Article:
My Answer to John Nash
Excuse me, I’m just figuring out what to do with my Nobel Prize money. Allow me to back up just a bit:
A couple of months ago, you may recall, I bought a didgeridoo. A didgeridoo is a long wooden tube that is played by Australian Aboriginals. I returned home full of high anticipation, only to be totally let down by the fact that I could not master it in five minutes. In fact, it took me a good three weeks to produce a convincing and sustained sound.
This got me thinking. In a previous blog, I reasoned that the didgeridoo never should have been invented. Consider: You encounter a piece of hollowed-out log in a rainforest somewhere. Hmm. Might make a good telescope. Nope - glass hasn’t been invented yet. A periscope, then. Scratch that - you need a submarine to attach it to.
Okay, how about tooting into it? It turns out hollow logs aren’t like other wind instruments. If you try attacking it like a trumpet or a trombone, the best sound you’ll get is some "Blazing Saddles" beans scene noises.
So a sane individual should have given up after five minutes. The only reason I kept going was because I had heard other didge players. I knew you could get these things to rock. But First Didge Guy, what did he or she have to go on? A jungle gorilla orchestra? Keep in mind that the Wright Brothers saw birds in flight. They knew flight was possible.
Innovation is based on the idea that.you are willing to expend time and effort on initial failure for the long-term reward of possible success. What keeps you going is either the accomplishments of those who have blazed a trail before you, or something you can observe in nature.
So here I am, out in the back yard, soaking up the
The one thing John Nash and I have in common is overlapping psychiatric illnesses. Last week, I had the opportunity at the American Psychiatric Association’s annual meeting to listen to both John Nash talk about his recovery and an expert expound on the neural basis of creativity. At the APA**,** Nancy Andreasen MD of the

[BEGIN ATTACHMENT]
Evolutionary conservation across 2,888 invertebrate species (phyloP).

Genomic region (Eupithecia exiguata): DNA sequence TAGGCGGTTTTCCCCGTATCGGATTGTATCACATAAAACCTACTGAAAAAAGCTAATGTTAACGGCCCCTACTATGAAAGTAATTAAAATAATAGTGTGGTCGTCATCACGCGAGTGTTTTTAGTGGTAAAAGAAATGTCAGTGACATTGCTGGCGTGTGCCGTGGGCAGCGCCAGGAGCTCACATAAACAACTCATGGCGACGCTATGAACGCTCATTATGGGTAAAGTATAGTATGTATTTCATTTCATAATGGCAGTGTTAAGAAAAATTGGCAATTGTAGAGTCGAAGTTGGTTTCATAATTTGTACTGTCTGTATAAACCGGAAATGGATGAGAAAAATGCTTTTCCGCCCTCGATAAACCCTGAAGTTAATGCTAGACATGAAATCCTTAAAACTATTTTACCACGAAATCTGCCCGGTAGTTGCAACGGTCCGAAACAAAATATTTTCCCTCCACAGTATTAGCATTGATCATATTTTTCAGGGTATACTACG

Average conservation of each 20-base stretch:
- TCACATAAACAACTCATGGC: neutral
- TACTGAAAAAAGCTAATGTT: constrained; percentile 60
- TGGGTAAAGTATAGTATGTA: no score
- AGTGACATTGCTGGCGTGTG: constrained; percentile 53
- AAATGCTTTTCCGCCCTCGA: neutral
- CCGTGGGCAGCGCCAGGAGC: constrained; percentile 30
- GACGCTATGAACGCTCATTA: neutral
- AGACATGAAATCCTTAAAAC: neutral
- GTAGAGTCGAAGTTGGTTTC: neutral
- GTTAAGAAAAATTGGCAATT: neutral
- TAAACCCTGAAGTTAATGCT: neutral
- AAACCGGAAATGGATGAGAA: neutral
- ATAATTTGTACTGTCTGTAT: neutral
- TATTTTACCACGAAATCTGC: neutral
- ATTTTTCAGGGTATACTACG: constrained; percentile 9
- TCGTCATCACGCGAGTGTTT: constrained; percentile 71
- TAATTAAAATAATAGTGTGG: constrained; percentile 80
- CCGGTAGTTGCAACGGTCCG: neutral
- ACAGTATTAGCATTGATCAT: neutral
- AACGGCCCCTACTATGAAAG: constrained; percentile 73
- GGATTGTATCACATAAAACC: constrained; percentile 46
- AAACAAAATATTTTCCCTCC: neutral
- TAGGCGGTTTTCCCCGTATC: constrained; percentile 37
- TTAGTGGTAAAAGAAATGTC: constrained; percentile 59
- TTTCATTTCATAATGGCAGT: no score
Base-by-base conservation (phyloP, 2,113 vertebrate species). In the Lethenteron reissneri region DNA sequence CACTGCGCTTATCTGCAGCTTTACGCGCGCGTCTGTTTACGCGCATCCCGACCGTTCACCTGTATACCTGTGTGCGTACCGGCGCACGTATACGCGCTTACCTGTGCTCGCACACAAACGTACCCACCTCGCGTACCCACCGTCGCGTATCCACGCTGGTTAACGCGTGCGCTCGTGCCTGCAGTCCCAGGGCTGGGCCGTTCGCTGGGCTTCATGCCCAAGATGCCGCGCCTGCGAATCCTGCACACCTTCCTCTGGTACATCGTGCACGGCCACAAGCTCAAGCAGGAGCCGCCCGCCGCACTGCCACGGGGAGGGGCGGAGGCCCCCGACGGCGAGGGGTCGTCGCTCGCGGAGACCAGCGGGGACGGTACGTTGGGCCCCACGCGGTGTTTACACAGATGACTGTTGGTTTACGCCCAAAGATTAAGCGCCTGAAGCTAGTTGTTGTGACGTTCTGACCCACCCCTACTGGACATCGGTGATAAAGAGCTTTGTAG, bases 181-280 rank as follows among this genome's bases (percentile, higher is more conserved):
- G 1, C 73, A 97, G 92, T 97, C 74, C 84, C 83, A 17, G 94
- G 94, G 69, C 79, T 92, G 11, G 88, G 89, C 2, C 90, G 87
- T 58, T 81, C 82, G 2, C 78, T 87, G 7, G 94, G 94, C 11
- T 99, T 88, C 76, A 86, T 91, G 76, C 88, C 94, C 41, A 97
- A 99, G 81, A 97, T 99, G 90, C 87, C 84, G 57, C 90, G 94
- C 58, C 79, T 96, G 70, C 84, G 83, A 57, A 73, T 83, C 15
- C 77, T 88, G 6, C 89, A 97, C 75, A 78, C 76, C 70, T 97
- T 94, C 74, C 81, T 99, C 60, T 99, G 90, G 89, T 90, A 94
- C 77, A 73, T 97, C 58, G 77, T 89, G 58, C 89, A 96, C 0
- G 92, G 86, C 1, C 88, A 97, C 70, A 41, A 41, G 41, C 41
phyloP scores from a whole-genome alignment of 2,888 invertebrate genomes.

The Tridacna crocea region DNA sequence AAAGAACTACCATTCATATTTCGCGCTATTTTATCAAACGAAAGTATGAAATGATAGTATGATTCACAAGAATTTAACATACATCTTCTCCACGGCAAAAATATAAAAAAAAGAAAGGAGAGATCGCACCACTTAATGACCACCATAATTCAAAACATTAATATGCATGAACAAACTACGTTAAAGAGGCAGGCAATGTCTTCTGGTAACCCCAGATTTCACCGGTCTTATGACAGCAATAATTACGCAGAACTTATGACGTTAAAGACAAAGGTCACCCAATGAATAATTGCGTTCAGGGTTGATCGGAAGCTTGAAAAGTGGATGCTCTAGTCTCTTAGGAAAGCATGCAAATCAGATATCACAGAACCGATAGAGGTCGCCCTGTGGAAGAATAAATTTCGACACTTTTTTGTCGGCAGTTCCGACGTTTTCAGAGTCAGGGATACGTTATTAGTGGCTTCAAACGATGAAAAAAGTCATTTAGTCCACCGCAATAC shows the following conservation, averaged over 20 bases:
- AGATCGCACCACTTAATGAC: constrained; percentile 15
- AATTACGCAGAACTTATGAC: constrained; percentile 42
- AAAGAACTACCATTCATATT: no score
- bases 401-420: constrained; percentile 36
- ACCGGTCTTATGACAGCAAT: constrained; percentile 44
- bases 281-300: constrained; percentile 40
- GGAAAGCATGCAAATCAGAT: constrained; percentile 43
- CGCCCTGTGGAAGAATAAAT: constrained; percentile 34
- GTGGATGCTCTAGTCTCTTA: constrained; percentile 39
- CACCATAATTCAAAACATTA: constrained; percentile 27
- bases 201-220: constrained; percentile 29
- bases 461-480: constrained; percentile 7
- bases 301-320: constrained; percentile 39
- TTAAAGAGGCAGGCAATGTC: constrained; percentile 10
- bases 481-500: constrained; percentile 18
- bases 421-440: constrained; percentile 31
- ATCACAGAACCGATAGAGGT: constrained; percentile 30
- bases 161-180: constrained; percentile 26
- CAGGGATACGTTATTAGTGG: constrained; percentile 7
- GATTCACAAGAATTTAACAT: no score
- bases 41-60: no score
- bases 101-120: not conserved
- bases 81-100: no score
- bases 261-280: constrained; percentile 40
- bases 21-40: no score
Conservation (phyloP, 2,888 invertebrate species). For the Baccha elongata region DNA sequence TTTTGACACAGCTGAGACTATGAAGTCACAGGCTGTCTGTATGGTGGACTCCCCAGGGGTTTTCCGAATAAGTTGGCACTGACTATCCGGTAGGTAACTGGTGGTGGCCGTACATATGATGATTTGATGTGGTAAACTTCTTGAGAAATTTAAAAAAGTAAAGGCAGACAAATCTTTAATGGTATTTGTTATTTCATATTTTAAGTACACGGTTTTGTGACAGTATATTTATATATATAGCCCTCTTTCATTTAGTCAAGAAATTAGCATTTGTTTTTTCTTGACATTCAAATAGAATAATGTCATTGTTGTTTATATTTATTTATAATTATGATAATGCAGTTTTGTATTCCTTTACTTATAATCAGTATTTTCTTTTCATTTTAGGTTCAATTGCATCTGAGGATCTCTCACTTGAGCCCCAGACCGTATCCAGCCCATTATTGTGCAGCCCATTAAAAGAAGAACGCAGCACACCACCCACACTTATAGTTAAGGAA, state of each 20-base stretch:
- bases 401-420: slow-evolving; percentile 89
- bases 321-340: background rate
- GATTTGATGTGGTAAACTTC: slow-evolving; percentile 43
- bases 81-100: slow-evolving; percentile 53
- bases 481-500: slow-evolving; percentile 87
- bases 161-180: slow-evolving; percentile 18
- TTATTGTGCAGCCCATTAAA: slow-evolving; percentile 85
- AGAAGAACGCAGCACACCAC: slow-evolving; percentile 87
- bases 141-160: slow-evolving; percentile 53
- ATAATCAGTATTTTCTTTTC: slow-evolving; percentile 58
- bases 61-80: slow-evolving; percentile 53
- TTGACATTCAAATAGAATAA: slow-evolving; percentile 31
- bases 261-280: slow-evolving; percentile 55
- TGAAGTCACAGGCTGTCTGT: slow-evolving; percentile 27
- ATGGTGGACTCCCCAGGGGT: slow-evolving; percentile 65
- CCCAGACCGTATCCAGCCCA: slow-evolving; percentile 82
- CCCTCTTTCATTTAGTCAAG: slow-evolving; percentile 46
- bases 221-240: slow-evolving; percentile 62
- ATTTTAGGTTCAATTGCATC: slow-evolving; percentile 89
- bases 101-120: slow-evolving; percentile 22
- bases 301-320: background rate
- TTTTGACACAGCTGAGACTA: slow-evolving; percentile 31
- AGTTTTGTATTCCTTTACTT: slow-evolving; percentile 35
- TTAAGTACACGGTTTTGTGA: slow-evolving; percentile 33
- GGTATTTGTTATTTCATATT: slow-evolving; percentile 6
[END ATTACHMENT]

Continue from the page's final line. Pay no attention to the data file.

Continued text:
Thus, the three most important discoveries of the modern scientific era, Dr Andreasen said, had something to do with schizophrenia. What are the odds of that?
You don’t necessarily have to have schizophrenia. A mere suggestion of schizophrenia will do just fine. So will bipolar. Just enough to loosen up the micro-components of one’s thoughts and put them back together in a startlingly original whole. From gook to gobbledygook to E=MC2.
So here I am thinking:
Because they gave up, that’s why They weren’t crazy. Yes, they were curious enough to try an experimental toot, but there were walruses to hunt, berries to gather. Thus, all over the interconnected world, spanning thousands of years, we had hollowed-out logs by the gazillions and not one didge.
Now we change locales to
" the rest is history, or, to be more precise, pre-history.
So here I am in southern
But the didgeridoo? There was no inevitability to this breakthrough. That is my answer to John Nash’s games theory.
I hope I don’t have to share my Nobel Prize money with anyone.
John is an author and advocate for Mental Health. He wrote for HealthCentral as a patient expert for Depression and Bipolar Disorder.